(4) If the rights of one or both parents are terminated under sub. (3), the court may enter an order placing the child in sustaining care under s. 48.428.[13]

49 Brenda asserts the statute is unambiguous. She contends that the colloquy was deficient because the court discussed only two of the potential dispositionsdismissing the petition and terminating parental rights. Brenda argues that subs. (3m), (3p), and (4) are all "dispositions," and further, that the court was required to inform her of those dispositions prior to accepting her plea.

50 At first glance, Brenda's argument that the statute is unambiguous appears to have merit. Wisconsin Stat. ァ 48.427 refers to "one of the dispositions specified under subs. (2) to (4)," which would appear to indicate that subs. (2), (3), (3m), (3p), and (4) are all "dispositions."

51 Nevertheless, the plain meaning interpretation advanced by Brenda does not pass a closer examination. Subsection (1) provides that a court must enter "one of the dispositions specified under subs. (2) to (4)." Nevertheless, the court cannot simply enter one of the "dispositions" set forth in sub. (3m), sub. (3p), or sub. (4). Rather, it must first enter a disposition terminating parental rights under sub. (3). See Wis. Stat. ァ 48.427(3m) ("If the rights of both parents or of the only living parent are terminated under sub. (3) . . . ."); id. ァ 48.427(3p) ("If the rights of both parents or of the only living parent are terminated under sub. (3) . . . ."); id. ァ 48.427(4) ("If the rights of one or both parents are terminated under sub. (3) . . . ."). 

52 Based on the statutory language, it is not accurate to say that there are five independent dispositions, and the court must choose one of them. Rather, the court must first choose between the two independent dispositions set forth in sub. (2) and sub. (3)覧it must dismiss the petition or terminate parental rights. If the court terminates parental rights, the court may exercise several alternatives for designating custody, guardianship, and care of the child. The availability of the alternatives set forth in sub. (3m), sub. (3p), and sub. (4) are contingent upon the court's determination that parental rights should be terminated under sub. (3).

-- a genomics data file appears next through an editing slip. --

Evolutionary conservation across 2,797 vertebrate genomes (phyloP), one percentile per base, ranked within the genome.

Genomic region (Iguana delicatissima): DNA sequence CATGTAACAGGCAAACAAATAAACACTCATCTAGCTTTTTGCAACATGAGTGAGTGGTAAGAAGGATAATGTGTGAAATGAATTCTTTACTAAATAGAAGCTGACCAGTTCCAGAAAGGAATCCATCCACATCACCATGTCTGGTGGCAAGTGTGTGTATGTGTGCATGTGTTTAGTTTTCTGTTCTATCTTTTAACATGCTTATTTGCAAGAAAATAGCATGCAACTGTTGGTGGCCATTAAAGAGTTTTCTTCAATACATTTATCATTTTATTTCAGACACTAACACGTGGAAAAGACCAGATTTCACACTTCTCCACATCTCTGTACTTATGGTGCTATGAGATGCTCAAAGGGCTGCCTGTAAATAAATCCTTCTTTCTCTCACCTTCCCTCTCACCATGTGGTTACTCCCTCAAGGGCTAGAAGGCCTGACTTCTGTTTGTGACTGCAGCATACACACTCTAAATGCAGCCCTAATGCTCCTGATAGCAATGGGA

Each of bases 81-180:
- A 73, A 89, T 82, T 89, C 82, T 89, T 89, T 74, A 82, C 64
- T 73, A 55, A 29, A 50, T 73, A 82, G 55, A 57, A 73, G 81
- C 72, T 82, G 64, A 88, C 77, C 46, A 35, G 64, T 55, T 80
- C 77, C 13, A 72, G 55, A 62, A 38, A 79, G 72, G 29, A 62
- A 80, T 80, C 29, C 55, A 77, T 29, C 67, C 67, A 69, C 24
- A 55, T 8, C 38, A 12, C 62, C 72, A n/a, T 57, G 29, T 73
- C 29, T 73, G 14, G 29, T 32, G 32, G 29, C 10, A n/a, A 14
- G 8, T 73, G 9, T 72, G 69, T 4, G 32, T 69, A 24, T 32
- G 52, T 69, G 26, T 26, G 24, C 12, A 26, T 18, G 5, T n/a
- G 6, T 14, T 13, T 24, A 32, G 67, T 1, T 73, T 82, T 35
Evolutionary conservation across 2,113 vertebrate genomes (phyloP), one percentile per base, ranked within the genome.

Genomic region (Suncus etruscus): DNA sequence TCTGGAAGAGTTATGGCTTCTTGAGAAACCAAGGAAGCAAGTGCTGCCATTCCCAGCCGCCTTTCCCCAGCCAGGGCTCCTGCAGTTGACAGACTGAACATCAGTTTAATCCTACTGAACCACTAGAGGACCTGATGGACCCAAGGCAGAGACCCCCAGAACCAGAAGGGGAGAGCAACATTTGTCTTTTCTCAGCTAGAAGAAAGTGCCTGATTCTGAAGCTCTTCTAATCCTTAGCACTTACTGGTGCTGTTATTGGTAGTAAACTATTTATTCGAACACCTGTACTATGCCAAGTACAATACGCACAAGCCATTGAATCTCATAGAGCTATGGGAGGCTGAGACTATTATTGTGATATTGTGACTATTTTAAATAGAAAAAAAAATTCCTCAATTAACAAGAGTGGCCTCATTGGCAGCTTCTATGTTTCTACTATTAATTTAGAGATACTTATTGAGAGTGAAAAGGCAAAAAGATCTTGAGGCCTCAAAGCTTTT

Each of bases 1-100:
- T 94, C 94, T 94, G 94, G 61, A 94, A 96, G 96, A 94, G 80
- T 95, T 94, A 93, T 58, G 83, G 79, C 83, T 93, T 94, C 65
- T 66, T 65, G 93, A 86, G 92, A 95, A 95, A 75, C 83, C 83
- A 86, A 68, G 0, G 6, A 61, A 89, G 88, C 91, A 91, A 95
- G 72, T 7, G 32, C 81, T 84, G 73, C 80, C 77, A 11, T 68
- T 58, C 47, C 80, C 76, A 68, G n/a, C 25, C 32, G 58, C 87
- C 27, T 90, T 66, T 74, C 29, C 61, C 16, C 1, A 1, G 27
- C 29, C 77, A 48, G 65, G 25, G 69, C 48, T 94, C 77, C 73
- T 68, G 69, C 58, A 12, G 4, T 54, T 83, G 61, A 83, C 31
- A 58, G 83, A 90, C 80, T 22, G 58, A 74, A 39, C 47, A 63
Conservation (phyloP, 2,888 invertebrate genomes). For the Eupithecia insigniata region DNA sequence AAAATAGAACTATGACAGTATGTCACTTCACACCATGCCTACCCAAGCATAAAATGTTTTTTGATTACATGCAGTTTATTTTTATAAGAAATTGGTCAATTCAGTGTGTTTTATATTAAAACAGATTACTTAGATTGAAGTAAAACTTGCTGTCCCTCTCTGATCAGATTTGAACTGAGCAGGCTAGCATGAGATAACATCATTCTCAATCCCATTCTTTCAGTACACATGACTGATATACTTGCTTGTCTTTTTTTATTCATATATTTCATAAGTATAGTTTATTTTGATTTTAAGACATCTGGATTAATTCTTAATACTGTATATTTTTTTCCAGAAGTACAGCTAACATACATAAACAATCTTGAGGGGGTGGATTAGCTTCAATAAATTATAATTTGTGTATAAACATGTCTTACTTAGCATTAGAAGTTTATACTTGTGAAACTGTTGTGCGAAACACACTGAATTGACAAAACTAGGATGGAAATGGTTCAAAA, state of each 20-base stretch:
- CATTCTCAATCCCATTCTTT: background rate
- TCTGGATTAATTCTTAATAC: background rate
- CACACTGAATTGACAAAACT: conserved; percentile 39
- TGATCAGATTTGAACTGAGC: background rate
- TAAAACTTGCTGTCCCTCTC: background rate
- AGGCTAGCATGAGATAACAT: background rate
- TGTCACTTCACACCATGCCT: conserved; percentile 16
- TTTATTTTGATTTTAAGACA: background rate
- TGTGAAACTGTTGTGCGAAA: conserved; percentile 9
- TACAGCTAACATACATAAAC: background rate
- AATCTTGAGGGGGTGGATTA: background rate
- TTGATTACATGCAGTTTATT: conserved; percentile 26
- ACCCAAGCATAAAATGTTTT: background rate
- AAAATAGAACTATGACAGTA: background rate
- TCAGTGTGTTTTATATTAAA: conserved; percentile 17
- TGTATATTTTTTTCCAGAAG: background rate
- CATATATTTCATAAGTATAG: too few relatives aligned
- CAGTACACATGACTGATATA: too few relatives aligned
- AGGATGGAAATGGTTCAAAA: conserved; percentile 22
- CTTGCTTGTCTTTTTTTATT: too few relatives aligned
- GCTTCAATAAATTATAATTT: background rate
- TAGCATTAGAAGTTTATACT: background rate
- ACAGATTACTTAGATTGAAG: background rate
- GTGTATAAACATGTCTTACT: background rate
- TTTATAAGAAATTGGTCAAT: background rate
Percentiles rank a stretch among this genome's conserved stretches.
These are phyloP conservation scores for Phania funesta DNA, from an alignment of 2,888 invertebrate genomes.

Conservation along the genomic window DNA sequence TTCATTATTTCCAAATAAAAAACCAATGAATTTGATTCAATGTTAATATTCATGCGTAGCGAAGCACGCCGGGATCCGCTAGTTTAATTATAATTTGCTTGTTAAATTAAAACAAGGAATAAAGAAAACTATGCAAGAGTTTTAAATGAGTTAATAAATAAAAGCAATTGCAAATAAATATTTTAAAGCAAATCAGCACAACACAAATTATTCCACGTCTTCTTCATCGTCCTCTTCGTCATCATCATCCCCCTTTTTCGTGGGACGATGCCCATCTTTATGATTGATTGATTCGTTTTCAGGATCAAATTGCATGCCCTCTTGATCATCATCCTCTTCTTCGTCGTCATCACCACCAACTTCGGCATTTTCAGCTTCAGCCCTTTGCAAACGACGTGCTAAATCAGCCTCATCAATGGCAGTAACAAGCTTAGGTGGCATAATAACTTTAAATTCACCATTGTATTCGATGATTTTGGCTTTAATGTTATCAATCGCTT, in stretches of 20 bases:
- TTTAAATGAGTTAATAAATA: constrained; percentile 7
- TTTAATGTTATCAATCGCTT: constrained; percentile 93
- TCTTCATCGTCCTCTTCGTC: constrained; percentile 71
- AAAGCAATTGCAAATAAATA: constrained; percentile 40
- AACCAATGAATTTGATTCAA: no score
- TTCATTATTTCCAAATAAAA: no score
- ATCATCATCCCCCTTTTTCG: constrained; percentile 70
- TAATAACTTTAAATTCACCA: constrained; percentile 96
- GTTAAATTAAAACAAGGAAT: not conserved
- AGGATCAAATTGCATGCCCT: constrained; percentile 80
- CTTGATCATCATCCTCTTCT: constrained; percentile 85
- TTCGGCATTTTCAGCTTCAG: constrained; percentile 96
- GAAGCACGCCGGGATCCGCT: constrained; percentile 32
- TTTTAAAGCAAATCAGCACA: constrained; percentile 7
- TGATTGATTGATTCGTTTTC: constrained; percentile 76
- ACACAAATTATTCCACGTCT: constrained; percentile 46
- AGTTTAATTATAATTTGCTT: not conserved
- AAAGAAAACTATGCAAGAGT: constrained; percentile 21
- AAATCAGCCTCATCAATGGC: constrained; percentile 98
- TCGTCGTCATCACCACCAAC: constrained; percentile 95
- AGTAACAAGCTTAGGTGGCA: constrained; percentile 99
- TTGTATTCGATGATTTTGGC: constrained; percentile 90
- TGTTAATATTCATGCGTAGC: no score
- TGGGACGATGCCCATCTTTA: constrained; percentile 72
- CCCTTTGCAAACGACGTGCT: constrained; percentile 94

53 The purpose of the statutory requirement that the court inform the parent about the potential dispositions is to provide the parent with information relevant to the plea. In a case such as this where the likely guardianship and custody of the child is known to all parties, it does not further the purpose underlying the colloquy to inform the parent about hypothetical but improbable outcomes.

54 The court of appeals recently addressed a similar argument in Therese S., 314 Wis. 2d 493. In that case, the mother decided not to contest the county's allegations that there were grounds to terminate her parental rights. The court informed the mother that she was "admitting the grounds for termination but still leaving open the question as to what's gonna happen, the disposition." Id., カ14. The court explained the concept of "disposition" as follows: "[I]t hasn't been decided yet what we're going to do. Your termination is not actually entered today. We have more work to do to decide what to do." Id.

55 The Therese S. court concluded that the colloquy was deficient. "[A]t the very least," the court of appeals concluded, "a court must inform the parent that at the second step of the process, the court will hear evidence related to the disposition and then will either terminate the parent's rights or dismiss the petition if the evidence does not warrant termination." Id., カ16. The court of appeals stopped short of "requiring courts to inform parents in detail of all potential outcomes." Id., カ17.

56 We agree with the Therese S. court and determine that not only would such a requirement be "unduly burdensome," id., but more importantly, it has the potential to confuse or mislead rather than to inform. To render a plea knowing, voluntary, and intelligent, we conclude that the parent must be informed of the two independent dispositions available to the circuit court. That is, the court may decide between dismissing the petition and terminating parental rights.[14]

V

57 In applying the principles discussed above, we do not provide a specific checklist. The questions to be asked depend upon the circumstances of the case. Under the facts presented here, we conclude that the colloquy provided Brenda with sufficient information to understand the import of the rights at stake. Further, we determine that Brenda received sufficient information to understand the potential dispositions.